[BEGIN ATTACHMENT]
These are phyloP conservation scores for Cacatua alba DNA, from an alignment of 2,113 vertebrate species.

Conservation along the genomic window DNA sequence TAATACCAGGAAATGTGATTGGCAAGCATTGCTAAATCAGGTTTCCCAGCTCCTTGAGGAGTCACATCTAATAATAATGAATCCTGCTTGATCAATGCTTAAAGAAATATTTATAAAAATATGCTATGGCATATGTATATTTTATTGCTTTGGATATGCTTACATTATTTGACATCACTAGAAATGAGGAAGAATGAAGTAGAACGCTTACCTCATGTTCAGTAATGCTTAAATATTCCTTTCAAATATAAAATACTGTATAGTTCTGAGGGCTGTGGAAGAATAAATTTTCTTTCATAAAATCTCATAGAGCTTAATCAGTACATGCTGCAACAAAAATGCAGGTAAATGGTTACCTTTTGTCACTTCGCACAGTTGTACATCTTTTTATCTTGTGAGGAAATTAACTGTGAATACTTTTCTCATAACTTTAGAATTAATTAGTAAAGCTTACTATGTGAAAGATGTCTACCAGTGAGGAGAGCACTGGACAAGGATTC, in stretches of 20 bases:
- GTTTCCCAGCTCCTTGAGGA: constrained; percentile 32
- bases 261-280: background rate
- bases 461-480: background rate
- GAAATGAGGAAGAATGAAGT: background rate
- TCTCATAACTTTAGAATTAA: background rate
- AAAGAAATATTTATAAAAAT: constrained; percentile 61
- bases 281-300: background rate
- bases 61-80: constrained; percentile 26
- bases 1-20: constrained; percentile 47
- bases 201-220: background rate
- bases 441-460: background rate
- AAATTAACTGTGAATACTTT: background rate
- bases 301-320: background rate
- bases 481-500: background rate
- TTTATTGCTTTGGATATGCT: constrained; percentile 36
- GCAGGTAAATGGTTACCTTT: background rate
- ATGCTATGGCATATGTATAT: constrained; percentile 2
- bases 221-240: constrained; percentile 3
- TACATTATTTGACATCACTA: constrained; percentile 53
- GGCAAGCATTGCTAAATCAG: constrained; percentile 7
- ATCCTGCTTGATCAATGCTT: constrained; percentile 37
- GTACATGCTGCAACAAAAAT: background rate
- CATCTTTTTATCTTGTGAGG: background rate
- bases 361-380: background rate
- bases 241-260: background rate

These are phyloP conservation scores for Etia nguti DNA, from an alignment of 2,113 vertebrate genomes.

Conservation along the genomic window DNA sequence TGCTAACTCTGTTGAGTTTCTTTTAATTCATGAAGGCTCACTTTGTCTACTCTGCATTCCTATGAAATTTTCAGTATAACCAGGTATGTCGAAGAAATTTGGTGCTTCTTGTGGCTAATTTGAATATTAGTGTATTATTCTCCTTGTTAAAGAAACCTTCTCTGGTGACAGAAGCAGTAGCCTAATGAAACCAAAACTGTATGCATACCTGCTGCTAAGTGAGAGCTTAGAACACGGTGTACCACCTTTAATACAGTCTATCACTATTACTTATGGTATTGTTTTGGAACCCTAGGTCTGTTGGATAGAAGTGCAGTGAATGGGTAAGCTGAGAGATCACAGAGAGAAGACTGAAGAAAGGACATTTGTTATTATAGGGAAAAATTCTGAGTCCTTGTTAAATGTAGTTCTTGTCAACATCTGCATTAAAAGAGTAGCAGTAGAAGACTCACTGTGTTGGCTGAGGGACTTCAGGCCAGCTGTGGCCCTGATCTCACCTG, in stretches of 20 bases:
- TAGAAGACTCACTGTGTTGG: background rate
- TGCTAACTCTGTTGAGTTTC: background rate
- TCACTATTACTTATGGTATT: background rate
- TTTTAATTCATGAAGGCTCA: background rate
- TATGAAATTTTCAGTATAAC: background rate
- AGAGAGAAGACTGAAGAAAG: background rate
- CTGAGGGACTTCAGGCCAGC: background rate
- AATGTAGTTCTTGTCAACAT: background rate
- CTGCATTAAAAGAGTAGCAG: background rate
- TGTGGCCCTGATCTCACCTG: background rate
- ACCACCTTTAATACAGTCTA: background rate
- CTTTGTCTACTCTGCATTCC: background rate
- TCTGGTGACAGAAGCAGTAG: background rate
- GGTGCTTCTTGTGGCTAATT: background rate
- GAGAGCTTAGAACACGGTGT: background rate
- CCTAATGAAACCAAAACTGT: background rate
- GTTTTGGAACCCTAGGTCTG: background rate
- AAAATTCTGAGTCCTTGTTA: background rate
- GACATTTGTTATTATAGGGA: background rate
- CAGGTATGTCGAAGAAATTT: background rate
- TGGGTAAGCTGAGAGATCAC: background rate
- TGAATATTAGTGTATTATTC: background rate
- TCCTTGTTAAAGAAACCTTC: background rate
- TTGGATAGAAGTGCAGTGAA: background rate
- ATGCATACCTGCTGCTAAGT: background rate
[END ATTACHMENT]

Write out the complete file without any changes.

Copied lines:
These are phyloP conservation scores for Cacatua alba DNA, from an alignment of 2,113 vertebrate species.

Conservation along the genomic window DNA sequence TAATACCAGGAAATGTGATTGGCAAGCATTGCTAAATCAGGTTTCCCAGCTCCTTGAGGAGTCACATCTAATAATAATGAATCCTGCTTGATCAATGCTTAAAGAAATATTTATAAAAATATGCTATGGCATATGTATATTTTATTGCTTTGGATATGCTTACATTATTTGACATCACTAGAAATGAGGAAGAATGAAGTAGAACGCTTACCTCATGTTCAGTAATGCTTAAATATTCCTTTCAAATATAAAATACTGTATAGTTCTGAGGGCTGTGGAAGAATAAATTTTCTTTCATAAAATCTCATAGAGCTTAATCAGTACATGCTGCAACAAAAATGCAGGTAAATGGTTACCTTTTGTCACTTCGCACAGTTGTACATCTTTTTATCTTGTGAGGAAATTAACTGTGAATACTTTTCTCATAACTTTAGAATTAATTAGTAAAGCTTACTATGTGAAAGATGTCTACCAGTGAGGAGAGCACTGGACAAGGATTC, in stretches of 20 bases:
- GTTTCCCAGCTCCTTGAGGA: constrained; percentile 32
- bases 261-280: background rate
- bases 461-480: background rate
- GAAATGAGGAAGAATGAAGT: background rate
- TCTCATAACTTTAGAATTAA: background rate
- AAAGAAATATTTATAAAAAT: constrained; percentile 61
- bases 281-300: background rate
- bases 61-80: constrained; percentile 26
- bases 1-20: constrained; percentile 47
- bases 201-220: background rate
- bases 441-460: background rate
- AAATTAACTGTGAATACTTT: background rate
- bases 301-320: background rate
- bases 481-500: background rate
- TTTATTGCTTTGGATATGCT: constrained; percentile 36
- GCAGGTAAATGGTTACCTTT: background rate
- ATGCTATGGCATATGTATAT: constrained; percentile 2
- bases 221-240: constrained; percentile 3
- TACATTATTTGACATCACTA: constrained; percentile 53
- GGCAAGCATTGCTAAATCAG: constrained; percentile 7
- ATCCTGCTTGATCAATGCTT: constrained; percentile 37
- GTACATGCTGCAACAAAAAT: background rate
- CATCTTTTTATCTTGTGAGG: background rate
- bases 361-380: background rate
- bases 241-260: background rate

These are phyloP conservation scores for Etia nguti DNA, from an alignment of 2,113 vertebrate genomes.

Conservation along the genomic window DNA sequence TGCTAACTCTGTTGAGTTTCTTTTAATTCATGAAGGCTCACTTTGTCTACTCTGCATTCCTATGAAATTTTCAGTATAACCAGGTATGTCGAAGAAATTTGGTGCTTCTTGTGGCTAATTTGAATATTAGTGTATTATTCTCCTTGTTAAAGAAACCTTCTCTGGTGACAGAAGCAGTAGCCTAATGAAACCAAAACTGTATGCATACCTGCTGCTAAGTGAGAGCTTAGAACACGGTGTACCACCTTTAATACAGTCTATCACTATTACTTATGGTATTGTTTTGGAACCCTAGGTCTGTTGGATAGAAGTGCAGTGAATGGGTAAGCTGAGAGATCACAGAGAGAAGACTGAAGAAAGGACATTTGTTATTATAGGGAAAAATTCTGAGTCCTTGTTAAATGTAGTTCTTGTCAACATCTGCATTAAAAGAGTAGCAGTAGAAGACTCACTGTGTTGGCTGAGGGACTTCAGGCCAGCTGTGGCCCTGATCTCACCTG, in stretches of 20 bases:
- TAGAAGACTCACTGTGTTGG: background rate
- TGCTAACTCTGTTGAGTTTC: background rate
- TCACTATTACTTATGGTATT: background rate
- TTTTAATTCATGAAGGCTCA: background rate
- TATGAAATTTTCAGTATAAC: background rate
- AGAGAGAAGACTGAAGAAAG: background rate
- CTGAGGGACTTCAGGCCAGC: background rate
- AATGTAGTTCTTGTCAACAT: background rate
- CTGCATTAAAAGAGTAGCAG: background rate
- TGTGGCCCTGATCTCACCTG: background rate
- ACCACCTTTAATACAGTCTA: background rate
- CTTTGTCTACTCTGCATTCC: background rate
- TCTGGTGACAGAAGCAGTAG: background rate
- GGTGCTTCTTGTGGCTAATT: background rate
- GAGAGCTTAGAACACGGTGT: background rate
- CCTAATGAAACCAAAACTGT: background rate
- GTTTTGGAACCCTAGGTCTG: background rate
- AAAATTCTGAGTCCTTGTTA: background rate
- GACATTTGTTATTATAGGGA: background rate
- CAGGTATGTCGAAGAAATTT: background rate
- TGGGTAAGCTGAGAGATCAC: background rate
- TGAATATTAGTGTATTATTC: background rate
- TCCTTGTTAAAGAAACCTTC: background rate
- TTGGATAGAAGTGCAGTGAA: background rate
- ATGCATACCTGCTGCTAAGT: background rate